Last weekend, we had an awesome time revisiting some local spots we saw last year. We headed to Brownsville, mn to look at all the migrating birds which included hundreds or maybe thousands of tundra swans. It is a great bird watching spot and lots of opportunity for bird photographers.
Next we made our way to Baristas Coffee House in Houston, mn. They have an awesome selection of tasty pastries, soups and sandwiches (paninis are superb) and of course coffee so we can keep up with the kids.
From there we headed over to the international owl center. We were able to see a great presentation sharing and showing us all about owl. They have many great birds and my son sat, jaw dropped, for them entire talk. Uhu the big Eastern European owl flew silently overhead and David got to inspect his poop on the floor 🙂
It is so fun when you can find the little spots that make a community great. This was perfect little morning trip.
Oh and on another note, a guy I know from Virginia is selling his fishing/camping mobile. Man, this thing rocks. I stared at his Instagram post for a while daydreaming about this van. The #vanlife sure can look glorious at times.
The standard Minnesota (and Wisconsin) trout season closed Sunday and I realized I hadn’t gotten out for about 6 weeks. Monday afternoon, I sometimes find a few hours to fish, so I seized the opportunity to jet over to Beaver Creek State Park. Recently, Minnesota started running a catch and release season in several Southeastern state parks (Whitewater, Forestville, and Beaver) plus a section of the South Branch Root River outside Preston, Mn.
I’d never really fished Beaver before, but I’ve heard good things. It is an obscure park that doesn’t get much traffic relatively, but also is hard to fish for several reasons. There is really only one main fishable section in the park that runs for a fair distance, but the water is absolutely crystal clear. We had rain the two previous day and you would have thought this water was born yesterday. Ah, the beauty of spring creeks.
The further downstream you go the better the holes, but the more dense the stream side brush and obstacles.
I really rushed to the downstream section and only fished up about 1/4 mile fishing pretty slowly. Temps were in the 60s and the valley and bluffs were sporting Martha Stewart’s finest fall colors.
Stu is a pretty cool guy. He is high energy and always thinking both on and off the water. Stu is the creator of TroutSpotr, a web based application mapping out the basic regulations and access points of trout water in Wisconsin and Minnesota. It is an awesome app. It makes finding new accessible trout water much easier.
We had an awesome morning in Southeast Minnesota on a well known stream that I’d never fished before. We arrived by 7am and were greeted by foggy streams and a friendly puppy. After a quick chat with another fisherman walking the opposite direction, we made our way up the stream. We fished “tandem style” in Stu’s words. Switching off every time we caught a fish. We took 6 or 7 out of the first pool and success continued most of the morning. Right when things seemed like they were cooling down and I was about to head out, we hit a slow run of rising trout.
It was a picture perfect scenario. We were sight casting 40-60 feet to picky rising trout. Eventually, we learned all we could get them on was size 18 Adams and 20 Griffiths. So fun. Great way to end a morning.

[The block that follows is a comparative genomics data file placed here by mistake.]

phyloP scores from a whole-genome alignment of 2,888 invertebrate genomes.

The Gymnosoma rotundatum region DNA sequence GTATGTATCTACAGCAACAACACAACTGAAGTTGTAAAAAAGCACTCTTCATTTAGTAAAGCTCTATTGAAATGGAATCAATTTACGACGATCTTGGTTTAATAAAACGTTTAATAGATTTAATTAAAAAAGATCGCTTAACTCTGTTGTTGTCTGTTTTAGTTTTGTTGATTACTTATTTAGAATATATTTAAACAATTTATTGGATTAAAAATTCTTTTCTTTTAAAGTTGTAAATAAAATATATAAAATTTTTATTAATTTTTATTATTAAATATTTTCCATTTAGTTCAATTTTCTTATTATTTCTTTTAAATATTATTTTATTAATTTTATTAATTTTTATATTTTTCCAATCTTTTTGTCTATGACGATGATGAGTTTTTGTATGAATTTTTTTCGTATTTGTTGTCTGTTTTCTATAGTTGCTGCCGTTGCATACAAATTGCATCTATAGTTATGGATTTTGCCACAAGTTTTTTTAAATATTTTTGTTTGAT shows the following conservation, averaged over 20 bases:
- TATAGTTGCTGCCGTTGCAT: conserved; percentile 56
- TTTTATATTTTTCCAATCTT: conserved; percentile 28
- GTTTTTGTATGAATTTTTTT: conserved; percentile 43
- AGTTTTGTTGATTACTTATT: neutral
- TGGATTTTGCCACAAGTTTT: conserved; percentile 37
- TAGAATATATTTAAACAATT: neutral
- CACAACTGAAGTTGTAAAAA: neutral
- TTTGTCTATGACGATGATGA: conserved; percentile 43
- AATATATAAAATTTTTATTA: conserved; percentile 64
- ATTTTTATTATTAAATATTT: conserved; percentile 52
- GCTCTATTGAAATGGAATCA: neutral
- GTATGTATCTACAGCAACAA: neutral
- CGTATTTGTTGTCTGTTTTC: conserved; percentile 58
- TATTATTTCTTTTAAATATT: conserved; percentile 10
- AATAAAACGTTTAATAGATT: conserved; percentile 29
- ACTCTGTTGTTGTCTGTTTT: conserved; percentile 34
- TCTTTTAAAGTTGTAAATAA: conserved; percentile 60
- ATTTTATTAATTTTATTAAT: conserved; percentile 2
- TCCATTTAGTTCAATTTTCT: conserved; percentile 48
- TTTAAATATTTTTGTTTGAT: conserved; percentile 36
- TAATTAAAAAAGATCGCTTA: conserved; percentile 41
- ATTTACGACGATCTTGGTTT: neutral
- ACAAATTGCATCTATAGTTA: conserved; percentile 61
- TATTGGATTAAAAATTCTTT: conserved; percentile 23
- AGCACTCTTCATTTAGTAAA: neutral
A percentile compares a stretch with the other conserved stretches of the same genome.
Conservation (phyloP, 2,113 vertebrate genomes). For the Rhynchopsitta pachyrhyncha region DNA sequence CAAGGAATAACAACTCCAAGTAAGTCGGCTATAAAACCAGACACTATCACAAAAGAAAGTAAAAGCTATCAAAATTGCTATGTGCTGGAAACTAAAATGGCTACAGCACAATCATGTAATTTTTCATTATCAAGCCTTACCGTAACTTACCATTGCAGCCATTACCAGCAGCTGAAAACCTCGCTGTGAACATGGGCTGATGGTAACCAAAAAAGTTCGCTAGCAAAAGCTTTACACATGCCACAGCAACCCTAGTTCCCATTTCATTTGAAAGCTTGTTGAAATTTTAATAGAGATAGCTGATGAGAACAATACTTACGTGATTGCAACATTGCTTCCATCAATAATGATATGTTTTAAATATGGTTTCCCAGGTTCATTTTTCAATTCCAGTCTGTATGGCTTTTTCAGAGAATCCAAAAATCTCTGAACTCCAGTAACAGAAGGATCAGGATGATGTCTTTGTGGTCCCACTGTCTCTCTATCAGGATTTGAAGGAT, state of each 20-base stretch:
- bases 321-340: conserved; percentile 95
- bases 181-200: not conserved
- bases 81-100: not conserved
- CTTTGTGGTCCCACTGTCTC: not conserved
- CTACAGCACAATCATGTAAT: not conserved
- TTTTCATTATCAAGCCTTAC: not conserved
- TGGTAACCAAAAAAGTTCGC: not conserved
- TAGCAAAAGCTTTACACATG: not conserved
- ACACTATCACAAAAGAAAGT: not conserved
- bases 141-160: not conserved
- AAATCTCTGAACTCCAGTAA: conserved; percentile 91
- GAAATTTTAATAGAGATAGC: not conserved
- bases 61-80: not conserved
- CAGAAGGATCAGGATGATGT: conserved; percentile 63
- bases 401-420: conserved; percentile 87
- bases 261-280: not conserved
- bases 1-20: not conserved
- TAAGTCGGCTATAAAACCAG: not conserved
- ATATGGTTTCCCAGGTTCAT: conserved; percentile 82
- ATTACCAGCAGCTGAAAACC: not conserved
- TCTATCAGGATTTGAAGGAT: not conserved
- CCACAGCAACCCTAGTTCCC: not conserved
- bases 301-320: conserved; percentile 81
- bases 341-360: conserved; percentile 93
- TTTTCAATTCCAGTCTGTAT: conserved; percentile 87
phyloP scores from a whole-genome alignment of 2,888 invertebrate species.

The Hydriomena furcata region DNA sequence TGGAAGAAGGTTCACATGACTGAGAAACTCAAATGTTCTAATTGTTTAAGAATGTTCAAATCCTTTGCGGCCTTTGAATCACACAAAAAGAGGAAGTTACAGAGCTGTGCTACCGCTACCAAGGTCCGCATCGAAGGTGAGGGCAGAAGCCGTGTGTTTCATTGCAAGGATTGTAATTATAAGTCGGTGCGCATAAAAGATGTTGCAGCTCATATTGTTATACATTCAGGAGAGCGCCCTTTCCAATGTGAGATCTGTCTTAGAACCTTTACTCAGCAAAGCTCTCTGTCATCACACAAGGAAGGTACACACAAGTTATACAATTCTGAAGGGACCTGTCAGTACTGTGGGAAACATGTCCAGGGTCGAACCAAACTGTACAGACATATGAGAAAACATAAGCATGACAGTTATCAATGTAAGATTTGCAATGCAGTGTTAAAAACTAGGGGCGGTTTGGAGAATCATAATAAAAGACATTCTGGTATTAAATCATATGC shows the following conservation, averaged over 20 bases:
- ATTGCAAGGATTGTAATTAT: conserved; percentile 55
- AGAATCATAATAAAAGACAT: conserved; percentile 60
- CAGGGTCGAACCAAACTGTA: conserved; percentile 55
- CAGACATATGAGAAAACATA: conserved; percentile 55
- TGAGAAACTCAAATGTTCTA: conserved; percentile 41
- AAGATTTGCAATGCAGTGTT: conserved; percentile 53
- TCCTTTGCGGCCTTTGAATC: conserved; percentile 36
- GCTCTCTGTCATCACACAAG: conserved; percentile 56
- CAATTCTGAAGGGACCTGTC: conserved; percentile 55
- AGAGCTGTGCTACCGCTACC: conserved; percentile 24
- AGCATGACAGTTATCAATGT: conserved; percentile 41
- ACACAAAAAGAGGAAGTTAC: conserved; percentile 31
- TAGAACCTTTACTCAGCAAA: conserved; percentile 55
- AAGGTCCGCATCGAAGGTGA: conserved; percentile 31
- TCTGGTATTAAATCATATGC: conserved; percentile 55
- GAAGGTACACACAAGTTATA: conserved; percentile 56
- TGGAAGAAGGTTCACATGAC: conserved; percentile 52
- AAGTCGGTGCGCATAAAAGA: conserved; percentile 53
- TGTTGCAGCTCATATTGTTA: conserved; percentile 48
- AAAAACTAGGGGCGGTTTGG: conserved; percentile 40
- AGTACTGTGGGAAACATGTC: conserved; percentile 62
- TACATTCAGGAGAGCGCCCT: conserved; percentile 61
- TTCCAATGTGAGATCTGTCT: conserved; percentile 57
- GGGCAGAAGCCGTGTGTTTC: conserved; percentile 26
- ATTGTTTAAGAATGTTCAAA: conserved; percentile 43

Had an awesome couple hours on the water last Monday afternoon. The cloud cover was good. Air wasn’t too warm. And a breeze made for good upper conditions. It isn’t at its peak, but hopper season has well begun here in the Wisconsin Driftless.
We saw plenty of fish. Only a few rising.
Throwing a hopper/dropper combination we caught fish on top and bottom. They aren’t quiet into their fall feeding frenzy, but it is coming.
The trout are starting to put on their fall colors.
I tried to get a shot of Hot Dish setting the hook on a rise. I got the set, but not the rise 🙂
This was an ambitious trout with big eyes for a big meal.
I’m a pretty lucky guy. I have an awesome dad. Last winter, I asked him if he wanted to do a father son activity of some sort. Something outside. He is pretty fit, so we talked about the different options and finally settled on a day of canoeing.
We live in Southeast Minnesota and have some great rivers for canoeing. We decided to do a 5 hour paddle on the Root River.
That morning, we stopped in Houston, Mn at Carlson Roasting Co. for fresh coffee and some fancy mini donuts. Fuel for the trip!
The Root River is gorgeous. All sorts of wildlife. The only catch is that by the time you get to the last hour of the float from Moen Bridge, the tubers start floating down as well making a peaceful paddle an active game of dodging the floating drinkers. Of course, I’ve been the tuber too, but it is just something to be aware of depending on what type of experience you are looking for.
I also caught a few small smallmouth bass on the fly. A nice bonus to an already awesome trip.
I’ve never ridden the fiberglass train, but I’ve always been intrigued ever since I read this post from the Fiberglass Manifesto. It was there where I learned about the featherlight. Well, I finally decided to pull the trigger. Unfortunately, when I went to Eagle Claw’s website, I learned they don’t produce the same series. They have the new #Fishskinsflyrod which is a heavier weight than I wanted.
So what do most people do next? Head off to Amazon.
Low and behold, Amazon can have this rod at your doorstep in no time! And the rumors were true. $24.99. Now that I’ve even given you the link, you too can have this rod in just a few clicks. So to quote this year’s Nobel laureate for literature, “Don’t think twice babe, its alright (to buy the fly rod).”
I’m hoping to christen her this weekend on the Root River. Here’s to a great weekend!